browse the aisles during a Black Friday sale at a Target
store in 2018.
AP file photo
MADISON — Wisconsin shoppers are
learning a hard lesson this Black Friday weekend. They are paying
more, according to one lawmaker who hopes to change that.
The state’s minimum markup law actually makes it illegal for stores
to sell TVs, gaming systems, clothes, shoes, appliances and just
about everything else for the lowest price.
“Some Black Friday deals are valid in Illinois or Iowa but not in
Wisconsin. This is bad for Wisconsin consumers and bad for Wisconsin
retailers,” state Sen. Duey Stroebel, R-Cedarburg, said. “A family
in Kenosha or Marinette should not have to drive across state lines
to get the lowest price on Black Friday. Government should not
dictate pricing on consumer goods, the free market can set prices
for these goods that both retailers are happy to accept and
consumers are happy to pay.”
Minimum markup in Wisconsin dates back to the Great Depression. It
requires stores to sell most everything at a 9 percent markup. Beer
and gasoline get a 3 percent markup.
“The goal was to set a price floor to prevent bigger businesses from
selling items at a loss in an effort to drive out smaller
competition. Once the competition was out of business, the theory
goes, the bigger businesses could then raise the prices,” Will
Flanders, research director at the Wisconsin Institute for Law and
Liberty, said. “The minimum markup law remains in place because many
small businesses and special interests believe the law protects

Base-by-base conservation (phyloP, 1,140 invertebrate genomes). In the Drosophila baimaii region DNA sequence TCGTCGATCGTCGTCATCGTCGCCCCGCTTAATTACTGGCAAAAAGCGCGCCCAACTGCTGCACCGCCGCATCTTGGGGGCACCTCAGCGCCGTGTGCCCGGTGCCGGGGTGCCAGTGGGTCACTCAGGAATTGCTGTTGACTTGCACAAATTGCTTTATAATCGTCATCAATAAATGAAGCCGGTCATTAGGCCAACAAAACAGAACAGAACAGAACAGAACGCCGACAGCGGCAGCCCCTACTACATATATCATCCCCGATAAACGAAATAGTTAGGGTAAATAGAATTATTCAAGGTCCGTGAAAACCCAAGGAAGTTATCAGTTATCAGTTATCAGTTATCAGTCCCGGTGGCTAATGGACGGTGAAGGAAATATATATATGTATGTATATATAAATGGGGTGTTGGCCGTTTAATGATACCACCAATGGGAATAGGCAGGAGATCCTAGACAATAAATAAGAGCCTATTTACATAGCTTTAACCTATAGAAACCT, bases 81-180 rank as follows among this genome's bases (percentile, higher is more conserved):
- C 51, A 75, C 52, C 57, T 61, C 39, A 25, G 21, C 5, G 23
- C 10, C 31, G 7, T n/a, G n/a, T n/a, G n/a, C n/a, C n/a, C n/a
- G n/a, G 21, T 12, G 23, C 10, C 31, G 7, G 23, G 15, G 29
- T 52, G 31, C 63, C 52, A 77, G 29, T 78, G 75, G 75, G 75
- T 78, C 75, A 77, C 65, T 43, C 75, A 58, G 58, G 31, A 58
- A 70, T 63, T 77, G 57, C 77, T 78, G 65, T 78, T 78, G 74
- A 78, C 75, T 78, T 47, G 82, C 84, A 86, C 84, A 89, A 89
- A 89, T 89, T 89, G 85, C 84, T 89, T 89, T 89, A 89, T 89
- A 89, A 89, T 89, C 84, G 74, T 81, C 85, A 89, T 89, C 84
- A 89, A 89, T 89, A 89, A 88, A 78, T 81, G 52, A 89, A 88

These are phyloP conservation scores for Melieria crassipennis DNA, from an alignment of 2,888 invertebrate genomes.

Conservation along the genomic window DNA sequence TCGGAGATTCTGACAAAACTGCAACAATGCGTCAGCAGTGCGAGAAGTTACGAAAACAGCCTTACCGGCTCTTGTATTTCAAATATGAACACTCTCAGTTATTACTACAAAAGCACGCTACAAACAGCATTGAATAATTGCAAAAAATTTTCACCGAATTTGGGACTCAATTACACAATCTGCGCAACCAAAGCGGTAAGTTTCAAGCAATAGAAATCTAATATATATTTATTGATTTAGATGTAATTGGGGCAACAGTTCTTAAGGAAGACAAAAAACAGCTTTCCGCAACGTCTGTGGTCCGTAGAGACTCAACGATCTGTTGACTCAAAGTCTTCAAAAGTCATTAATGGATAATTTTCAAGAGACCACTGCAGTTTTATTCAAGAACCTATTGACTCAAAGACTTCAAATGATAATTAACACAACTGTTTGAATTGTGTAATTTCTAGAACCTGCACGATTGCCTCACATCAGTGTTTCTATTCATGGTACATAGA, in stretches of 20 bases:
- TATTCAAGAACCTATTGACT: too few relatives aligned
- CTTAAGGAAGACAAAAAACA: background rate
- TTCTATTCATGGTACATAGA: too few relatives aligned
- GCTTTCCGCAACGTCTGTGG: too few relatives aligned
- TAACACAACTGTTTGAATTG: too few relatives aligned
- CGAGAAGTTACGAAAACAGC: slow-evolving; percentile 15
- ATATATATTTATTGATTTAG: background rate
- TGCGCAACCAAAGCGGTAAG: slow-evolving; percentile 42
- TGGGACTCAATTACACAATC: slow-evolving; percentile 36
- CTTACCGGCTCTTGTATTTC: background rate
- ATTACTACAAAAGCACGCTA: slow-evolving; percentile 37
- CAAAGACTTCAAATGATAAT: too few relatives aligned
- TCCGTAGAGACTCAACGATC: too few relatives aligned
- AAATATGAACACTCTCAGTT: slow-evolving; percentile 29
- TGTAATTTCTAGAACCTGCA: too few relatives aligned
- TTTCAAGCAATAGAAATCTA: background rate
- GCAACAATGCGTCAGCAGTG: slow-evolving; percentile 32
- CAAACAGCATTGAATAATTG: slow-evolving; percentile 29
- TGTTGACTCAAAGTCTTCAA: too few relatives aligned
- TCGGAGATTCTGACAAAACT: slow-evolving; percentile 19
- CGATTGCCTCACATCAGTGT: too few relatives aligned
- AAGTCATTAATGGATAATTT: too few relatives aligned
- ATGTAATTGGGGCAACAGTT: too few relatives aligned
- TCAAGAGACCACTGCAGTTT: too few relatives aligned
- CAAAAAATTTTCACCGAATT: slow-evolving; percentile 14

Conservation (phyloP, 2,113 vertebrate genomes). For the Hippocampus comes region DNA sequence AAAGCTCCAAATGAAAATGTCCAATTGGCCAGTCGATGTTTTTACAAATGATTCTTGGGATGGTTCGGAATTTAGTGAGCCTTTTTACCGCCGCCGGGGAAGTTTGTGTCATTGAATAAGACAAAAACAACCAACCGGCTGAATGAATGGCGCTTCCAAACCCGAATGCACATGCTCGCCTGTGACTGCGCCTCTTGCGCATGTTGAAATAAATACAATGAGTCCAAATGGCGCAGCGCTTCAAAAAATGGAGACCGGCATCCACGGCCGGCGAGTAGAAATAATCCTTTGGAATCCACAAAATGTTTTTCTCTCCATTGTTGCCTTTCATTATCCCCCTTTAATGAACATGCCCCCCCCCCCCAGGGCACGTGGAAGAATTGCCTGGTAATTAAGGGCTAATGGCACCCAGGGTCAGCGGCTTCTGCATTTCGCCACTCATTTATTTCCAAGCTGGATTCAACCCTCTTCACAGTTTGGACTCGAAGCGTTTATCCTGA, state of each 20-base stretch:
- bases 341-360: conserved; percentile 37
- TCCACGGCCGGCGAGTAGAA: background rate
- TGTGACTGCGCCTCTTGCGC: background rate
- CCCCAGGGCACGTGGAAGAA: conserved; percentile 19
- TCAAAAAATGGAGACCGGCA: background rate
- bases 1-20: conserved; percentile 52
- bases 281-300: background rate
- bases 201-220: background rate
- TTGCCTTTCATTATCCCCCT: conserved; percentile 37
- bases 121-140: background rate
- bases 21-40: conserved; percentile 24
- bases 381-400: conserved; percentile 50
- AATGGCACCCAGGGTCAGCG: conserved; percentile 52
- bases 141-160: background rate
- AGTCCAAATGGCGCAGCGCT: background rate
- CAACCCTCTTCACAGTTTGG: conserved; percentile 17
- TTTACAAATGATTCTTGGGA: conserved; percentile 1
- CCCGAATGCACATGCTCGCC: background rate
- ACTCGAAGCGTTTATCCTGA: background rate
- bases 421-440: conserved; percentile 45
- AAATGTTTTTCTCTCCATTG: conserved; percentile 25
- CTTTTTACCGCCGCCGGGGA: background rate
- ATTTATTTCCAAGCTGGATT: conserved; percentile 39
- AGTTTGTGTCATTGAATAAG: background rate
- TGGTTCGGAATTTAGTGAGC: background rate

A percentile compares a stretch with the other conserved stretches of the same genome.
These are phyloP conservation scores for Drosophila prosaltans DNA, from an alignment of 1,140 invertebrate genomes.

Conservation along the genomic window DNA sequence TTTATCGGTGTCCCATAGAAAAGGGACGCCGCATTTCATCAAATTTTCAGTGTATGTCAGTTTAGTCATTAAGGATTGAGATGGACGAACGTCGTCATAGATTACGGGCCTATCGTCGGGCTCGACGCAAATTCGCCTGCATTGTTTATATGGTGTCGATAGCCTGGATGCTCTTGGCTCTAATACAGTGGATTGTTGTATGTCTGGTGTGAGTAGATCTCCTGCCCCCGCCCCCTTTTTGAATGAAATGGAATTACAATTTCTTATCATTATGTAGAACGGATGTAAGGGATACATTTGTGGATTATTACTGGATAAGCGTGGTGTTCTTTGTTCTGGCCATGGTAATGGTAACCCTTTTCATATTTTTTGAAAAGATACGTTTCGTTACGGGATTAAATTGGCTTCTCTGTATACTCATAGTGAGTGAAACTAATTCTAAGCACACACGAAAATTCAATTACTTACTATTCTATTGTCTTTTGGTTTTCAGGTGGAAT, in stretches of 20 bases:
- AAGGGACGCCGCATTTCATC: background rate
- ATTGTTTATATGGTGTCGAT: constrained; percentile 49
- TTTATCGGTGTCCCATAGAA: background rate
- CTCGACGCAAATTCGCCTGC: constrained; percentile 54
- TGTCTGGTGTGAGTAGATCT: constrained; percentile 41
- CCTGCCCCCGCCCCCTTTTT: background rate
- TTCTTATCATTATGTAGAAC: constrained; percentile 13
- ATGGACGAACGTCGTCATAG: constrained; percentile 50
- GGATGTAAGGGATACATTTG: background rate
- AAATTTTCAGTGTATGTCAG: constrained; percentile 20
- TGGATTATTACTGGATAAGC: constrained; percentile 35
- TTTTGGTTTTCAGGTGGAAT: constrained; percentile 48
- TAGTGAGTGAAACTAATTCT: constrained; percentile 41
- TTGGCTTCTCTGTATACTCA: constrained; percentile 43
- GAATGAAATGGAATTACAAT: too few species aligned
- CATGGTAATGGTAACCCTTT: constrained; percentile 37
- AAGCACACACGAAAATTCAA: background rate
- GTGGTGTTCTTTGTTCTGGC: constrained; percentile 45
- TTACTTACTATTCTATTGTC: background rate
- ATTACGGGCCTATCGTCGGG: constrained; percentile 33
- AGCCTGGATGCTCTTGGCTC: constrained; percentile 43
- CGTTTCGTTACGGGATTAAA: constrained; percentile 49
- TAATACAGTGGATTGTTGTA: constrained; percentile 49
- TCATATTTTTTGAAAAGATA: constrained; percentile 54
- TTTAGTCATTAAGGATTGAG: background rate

them. For example, existing gas stations like it because it prevents
other startups from coming and offering lower prices. It guarantees
a certain level of profit or margin on sales.”
It is, ironically, the bigger stores that suffer the most under
minimum markup, according to Stroebel. He asserts it’s the shoppers
at the bigger stores that suffer the most under minimum markup.
“Wisconsin’s minimum markup law increases costs for items,” Stroebel
said. “That’s especially clear when some Black Friday sale prices
aren’t valid in Wisconsin because of our minimum markup law.
Wisconsinites should be able to get the same deals on Black Friday
as our neighbors in Illinois.”
“The minimum markup law is a ‘lose-lose’ for Wisconsin,” Flanders
added. “It raises prices for consumers without helping the small
businesses it is designed to protect. It is high time that this
Depression-era measure come off the books.”
There is an effort to end minimum markup. But it has gone nowhere
over the past few years.
“Unfortunately, a full minimum markup repeal remains a heavy lift,”
Flanders said. “But there are reasons to be optimistic. Gov. [Tony]
Evers supported a repeal on gasoline. And a bipartisan group of
lawmakers supported a repeal of the law’s application to
prescription drugs. Perhaps by simply eroding the law, we can
finally put it in the dustbin.”
Stroebel has a proposal to end minimum markup. He said he hopes to
get his plan a hearing in the spring.